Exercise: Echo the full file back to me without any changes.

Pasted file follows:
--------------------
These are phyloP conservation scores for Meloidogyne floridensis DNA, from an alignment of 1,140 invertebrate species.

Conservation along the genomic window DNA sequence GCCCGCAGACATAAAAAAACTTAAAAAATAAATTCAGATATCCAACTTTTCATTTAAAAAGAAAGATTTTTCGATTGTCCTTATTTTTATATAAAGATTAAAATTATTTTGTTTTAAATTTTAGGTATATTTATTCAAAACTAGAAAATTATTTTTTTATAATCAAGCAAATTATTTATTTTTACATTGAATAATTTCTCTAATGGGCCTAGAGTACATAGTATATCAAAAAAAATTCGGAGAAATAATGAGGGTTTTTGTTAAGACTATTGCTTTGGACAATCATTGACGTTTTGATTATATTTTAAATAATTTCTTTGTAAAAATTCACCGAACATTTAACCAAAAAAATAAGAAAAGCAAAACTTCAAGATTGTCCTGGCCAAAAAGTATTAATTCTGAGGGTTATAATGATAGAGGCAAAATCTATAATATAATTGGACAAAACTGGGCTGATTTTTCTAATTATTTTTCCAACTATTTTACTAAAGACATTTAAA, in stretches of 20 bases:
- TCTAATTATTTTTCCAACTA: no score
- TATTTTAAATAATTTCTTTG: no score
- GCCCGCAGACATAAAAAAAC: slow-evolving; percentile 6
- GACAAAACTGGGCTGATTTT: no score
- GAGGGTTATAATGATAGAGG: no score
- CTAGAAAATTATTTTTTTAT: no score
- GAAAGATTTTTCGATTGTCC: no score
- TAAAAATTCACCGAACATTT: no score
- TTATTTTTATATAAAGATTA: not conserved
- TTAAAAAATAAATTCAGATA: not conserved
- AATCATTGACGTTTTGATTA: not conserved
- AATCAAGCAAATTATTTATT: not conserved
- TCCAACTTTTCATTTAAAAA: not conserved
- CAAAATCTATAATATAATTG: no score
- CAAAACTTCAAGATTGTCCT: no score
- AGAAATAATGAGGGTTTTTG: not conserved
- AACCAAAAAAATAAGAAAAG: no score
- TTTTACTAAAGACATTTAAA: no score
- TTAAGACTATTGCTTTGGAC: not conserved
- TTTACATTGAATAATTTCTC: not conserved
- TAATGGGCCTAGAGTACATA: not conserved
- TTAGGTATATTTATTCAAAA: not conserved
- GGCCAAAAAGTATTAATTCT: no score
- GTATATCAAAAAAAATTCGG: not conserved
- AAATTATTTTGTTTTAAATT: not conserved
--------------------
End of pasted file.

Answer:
These are phyloP conservation scores for Meloidogyne floridensis DNA, from an alignment of 1,140 invertebrate species.

Conservation along the genomic window DNA sequence GCCCGCAGACATAAAAAAACTTAAAAAATAAATTCAGATATCCAACTTTTCATTTAAAAAGAAAGATTTTTCGATTGTCCTTATTTTTATATAAAGATTAAAATTATTTTGTTTTAAATTTTAGGTATATTTATTCAAAACTAGAAAATTATTTTTTTATAATCAAGCAAATTATTTATTTTTACATTGAATAATTTCTCTAATGGGCCTAGAGTACATAGTATATCAAAAAAAATTCGGAGAAATAATGAGGGTTTTTGTTAAGACTATTGCTTTGGACAATCATTGACGTTTTGATTATATTTTAAATAATTTCTTTGTAAAAATTCACCGAACATTTAACCAAAAAAATAAGAAAAGCAAAACTTCAAGATTGTCCTGGCCAAAAAGTATTAATTCTGAGGGTTATAATGATAGAGGCAAAATCTATAATATAATTGGACAAAACTGGGCTGATTTTTCTAATTATTTTTCCAACTATTTTACTAAAGACATTTAAA, in stretches of 20 bases:
- TCTAATTATTTTTCCAACTA: no score
- TATTTTAAATAATTTCTTTG: no score
- GCCCGCAGACATAAAAAAAC: slow-evolving; percentile 6
- GACAAAACTGGGCTGATTTT: no score
- GAGGGTTATAATGATAGAGG: no score
- CTAGAAAATTATTTTTTTAT: no score
- GAAAGATTTTTCGATTGTCC: no score
- TAAAAATTCACCGAACATTT: no score
- TTATTTTTATATAAAGATTA: not conserved
- TTAAAAAATAAATTCAGATA: not conserved
- AATCATTGACGTTTTGATTA: not conserved
- AATCAAGCAAATTATTTATT: not conserved
- TCCAACTTTTCATTTAAAAA: not conserved
- CAAAATCTATAATATAATTG: no score
- CAAAACTTCAAGATTGTCCT: no score
- AGAAATAATGAGGGTTTTTG: not conserved
- AACCAAAAAAATAAGAAAAG: no score
- TTTTACTAAAGACATTTAAA: no score
- TTAAGACTATTGCTTTGGAC: not conserved
- TTTACATTGAATAATTTCTC: not conserved
- TAATGGGCCTAGAGTACATA: not conserved
- TTAGGTATATTTATTCAAAA: not conserved
- GGCCAAAAAGTATTAATTCT: no score
- GTATATCAAAAAAAATTCGG: not conserved
- AAATTATTTTGTTTTAAATT: not conserved